Rio Grande River forming part of the US-Mexico border

The Rio Grande is one of the principal rivers in the southwest United States and northern Mexico. The Rio Grande begins in south-central Colorado in the United States and flows to the Gulf of Mexico. Along the way, it forms part of the Mexico–United States border. According to the International Boundary and Water Commission, its total length was 1,896 miles (3,051 km) in the late 1980s, though course shifts occasionally result in length changes. Depending on how it is measured, the Rio Grande is either the fourth- or fifth-longest river system in North America.

Mass (liturgy) type of worship service within many Christian denomination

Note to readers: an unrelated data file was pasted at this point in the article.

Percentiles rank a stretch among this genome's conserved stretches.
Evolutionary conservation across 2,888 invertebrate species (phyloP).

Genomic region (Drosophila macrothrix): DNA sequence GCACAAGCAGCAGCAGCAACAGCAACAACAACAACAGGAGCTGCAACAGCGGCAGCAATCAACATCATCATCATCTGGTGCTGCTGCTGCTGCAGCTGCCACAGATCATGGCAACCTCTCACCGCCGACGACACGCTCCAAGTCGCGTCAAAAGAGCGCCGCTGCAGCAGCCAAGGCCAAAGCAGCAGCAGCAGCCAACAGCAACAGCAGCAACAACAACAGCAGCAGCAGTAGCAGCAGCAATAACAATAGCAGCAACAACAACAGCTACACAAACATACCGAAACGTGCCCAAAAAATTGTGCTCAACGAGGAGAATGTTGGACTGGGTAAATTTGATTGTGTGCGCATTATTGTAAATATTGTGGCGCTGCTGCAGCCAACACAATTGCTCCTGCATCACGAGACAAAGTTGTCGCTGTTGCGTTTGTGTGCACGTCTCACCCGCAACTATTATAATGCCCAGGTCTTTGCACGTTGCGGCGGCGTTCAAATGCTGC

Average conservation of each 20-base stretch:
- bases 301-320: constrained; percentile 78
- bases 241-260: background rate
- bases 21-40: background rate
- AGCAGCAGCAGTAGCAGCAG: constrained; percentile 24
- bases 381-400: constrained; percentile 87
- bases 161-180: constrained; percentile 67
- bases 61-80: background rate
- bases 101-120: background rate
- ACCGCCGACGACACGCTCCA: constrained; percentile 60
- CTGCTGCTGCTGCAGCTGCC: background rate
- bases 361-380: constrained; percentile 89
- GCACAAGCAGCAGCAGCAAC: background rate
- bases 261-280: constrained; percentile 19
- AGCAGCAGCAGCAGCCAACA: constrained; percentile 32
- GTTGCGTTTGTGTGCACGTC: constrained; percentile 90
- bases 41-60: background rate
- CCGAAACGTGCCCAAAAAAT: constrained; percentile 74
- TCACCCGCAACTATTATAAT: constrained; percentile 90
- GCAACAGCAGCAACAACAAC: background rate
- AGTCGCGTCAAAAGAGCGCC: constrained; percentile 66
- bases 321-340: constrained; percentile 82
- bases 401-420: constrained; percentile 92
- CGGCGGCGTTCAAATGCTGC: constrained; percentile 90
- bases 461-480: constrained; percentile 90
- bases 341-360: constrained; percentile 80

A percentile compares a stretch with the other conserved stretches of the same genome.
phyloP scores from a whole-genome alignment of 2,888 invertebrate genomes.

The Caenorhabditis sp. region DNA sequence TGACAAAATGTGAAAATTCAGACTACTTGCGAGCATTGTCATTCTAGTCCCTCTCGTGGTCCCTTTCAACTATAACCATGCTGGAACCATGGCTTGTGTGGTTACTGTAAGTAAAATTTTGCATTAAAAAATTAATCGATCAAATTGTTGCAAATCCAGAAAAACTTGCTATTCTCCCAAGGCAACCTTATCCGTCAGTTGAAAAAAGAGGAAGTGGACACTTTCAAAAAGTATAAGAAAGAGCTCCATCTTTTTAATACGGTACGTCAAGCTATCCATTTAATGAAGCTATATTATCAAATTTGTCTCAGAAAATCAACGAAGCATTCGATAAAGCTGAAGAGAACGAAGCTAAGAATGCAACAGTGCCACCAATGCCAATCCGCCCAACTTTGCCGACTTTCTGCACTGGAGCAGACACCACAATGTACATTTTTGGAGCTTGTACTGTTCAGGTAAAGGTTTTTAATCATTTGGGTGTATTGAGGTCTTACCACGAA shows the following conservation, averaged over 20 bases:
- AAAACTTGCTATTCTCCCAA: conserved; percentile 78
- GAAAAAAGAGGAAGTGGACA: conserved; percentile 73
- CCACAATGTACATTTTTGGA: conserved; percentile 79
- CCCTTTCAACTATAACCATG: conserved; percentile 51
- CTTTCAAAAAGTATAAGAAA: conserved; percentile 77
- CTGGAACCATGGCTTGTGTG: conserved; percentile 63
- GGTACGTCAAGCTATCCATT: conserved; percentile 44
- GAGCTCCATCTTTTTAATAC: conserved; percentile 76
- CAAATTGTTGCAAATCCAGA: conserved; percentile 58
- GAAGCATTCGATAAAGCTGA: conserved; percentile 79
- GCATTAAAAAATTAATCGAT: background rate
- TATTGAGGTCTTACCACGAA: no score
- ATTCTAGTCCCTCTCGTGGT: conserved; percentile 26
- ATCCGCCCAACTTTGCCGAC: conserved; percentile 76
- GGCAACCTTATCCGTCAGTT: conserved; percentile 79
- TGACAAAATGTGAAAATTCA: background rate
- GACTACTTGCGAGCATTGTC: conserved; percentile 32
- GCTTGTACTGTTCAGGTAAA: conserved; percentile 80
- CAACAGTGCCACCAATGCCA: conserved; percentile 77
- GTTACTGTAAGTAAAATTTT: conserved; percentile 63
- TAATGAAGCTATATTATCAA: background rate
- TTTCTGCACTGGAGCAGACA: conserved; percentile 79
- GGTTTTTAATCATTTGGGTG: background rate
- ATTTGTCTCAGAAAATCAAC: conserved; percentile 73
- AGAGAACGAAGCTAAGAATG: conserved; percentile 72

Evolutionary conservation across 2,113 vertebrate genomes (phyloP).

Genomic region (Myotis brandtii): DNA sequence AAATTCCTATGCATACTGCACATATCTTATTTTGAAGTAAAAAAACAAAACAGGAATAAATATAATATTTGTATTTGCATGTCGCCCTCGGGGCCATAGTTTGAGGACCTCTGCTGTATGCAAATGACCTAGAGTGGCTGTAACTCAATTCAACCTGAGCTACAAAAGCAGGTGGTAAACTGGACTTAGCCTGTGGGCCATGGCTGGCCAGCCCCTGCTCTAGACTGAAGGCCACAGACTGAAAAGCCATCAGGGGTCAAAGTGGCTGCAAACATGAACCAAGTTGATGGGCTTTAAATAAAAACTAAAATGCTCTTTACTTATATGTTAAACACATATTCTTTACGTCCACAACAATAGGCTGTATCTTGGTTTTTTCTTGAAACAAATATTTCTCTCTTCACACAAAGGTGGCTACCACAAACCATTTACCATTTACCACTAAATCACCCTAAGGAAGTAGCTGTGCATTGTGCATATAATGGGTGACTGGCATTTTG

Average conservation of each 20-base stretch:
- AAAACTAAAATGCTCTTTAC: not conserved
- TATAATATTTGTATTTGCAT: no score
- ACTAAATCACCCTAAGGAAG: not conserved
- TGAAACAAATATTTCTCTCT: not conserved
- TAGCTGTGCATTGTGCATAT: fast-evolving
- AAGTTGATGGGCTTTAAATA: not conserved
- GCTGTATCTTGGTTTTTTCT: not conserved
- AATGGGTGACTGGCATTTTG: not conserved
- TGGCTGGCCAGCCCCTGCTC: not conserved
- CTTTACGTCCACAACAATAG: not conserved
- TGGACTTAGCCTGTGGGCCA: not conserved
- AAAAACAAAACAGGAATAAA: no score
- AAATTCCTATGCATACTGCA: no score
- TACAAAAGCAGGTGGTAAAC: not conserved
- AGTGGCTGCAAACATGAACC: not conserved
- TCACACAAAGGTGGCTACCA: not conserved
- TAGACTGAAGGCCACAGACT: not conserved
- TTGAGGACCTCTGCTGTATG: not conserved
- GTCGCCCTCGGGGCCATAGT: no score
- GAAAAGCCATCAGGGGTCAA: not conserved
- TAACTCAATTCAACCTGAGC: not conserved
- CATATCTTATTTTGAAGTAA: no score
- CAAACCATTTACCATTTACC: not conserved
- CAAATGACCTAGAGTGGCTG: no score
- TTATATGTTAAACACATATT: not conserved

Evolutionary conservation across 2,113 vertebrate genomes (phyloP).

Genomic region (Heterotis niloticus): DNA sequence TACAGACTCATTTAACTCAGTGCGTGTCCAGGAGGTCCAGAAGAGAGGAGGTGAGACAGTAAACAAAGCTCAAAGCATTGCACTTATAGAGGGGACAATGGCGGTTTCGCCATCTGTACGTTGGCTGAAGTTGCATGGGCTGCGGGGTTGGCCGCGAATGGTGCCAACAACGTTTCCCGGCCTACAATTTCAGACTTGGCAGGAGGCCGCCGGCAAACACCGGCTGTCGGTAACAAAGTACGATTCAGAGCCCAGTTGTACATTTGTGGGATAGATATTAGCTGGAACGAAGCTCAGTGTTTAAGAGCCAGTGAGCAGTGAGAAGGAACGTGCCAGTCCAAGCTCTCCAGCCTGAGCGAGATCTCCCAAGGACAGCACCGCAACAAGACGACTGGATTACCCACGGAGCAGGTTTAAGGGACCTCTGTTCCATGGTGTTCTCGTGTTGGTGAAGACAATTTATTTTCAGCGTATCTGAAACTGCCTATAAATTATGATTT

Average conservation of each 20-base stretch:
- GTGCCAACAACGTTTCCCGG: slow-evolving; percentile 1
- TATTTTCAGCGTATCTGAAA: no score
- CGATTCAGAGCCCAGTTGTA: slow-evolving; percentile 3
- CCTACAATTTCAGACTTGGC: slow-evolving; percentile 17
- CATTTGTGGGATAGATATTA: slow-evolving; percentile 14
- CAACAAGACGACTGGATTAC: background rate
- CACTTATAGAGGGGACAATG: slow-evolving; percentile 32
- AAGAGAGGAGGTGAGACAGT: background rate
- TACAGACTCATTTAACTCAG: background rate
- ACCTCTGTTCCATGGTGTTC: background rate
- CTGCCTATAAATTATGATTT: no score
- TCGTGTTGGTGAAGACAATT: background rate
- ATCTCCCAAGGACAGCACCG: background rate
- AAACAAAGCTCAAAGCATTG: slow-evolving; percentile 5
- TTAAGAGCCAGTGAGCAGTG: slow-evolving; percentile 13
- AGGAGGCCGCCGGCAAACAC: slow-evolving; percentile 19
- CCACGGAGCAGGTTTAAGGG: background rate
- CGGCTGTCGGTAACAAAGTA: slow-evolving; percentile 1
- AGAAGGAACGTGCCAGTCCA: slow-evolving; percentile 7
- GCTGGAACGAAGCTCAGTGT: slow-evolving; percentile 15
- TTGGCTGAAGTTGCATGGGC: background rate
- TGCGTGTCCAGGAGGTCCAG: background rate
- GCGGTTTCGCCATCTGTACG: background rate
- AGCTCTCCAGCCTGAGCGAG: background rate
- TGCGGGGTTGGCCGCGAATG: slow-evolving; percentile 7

Mass is the main eucharistic liturgical service in many forms of Western Christianity. The term Mass is commonly used in the Catholic Church and Anglican churches, as well as some Lutheran churches, Methodist, Western Rite Orthodox and Old Catholic churches.

Ciudad Juárez City in Chihuahua, Mexico

Ciudad Juárez is the most populous city in the Mexican state of Chihuahua. The city is commonly referred to by locals as simply Juárez, and was known as Paso del Norte until 1888. Juárez is the seat of the municipality of Juárez with an estimated population of 1.5 million people. It lies on the Rio Grande river, south of El Paso, Texas, United States. Together with the surrounding areas, the cities form El Paso–Juárez, the second largest binational metropolitan area on the Mexico–U.S. border, with a combined population of over 2.7 million people.

The Mission Nuestra Senora de Guadalupe Juarez Cathedrale et mission 24-02-2007.jpg
The Mission Nuestra Señora de Guadalupe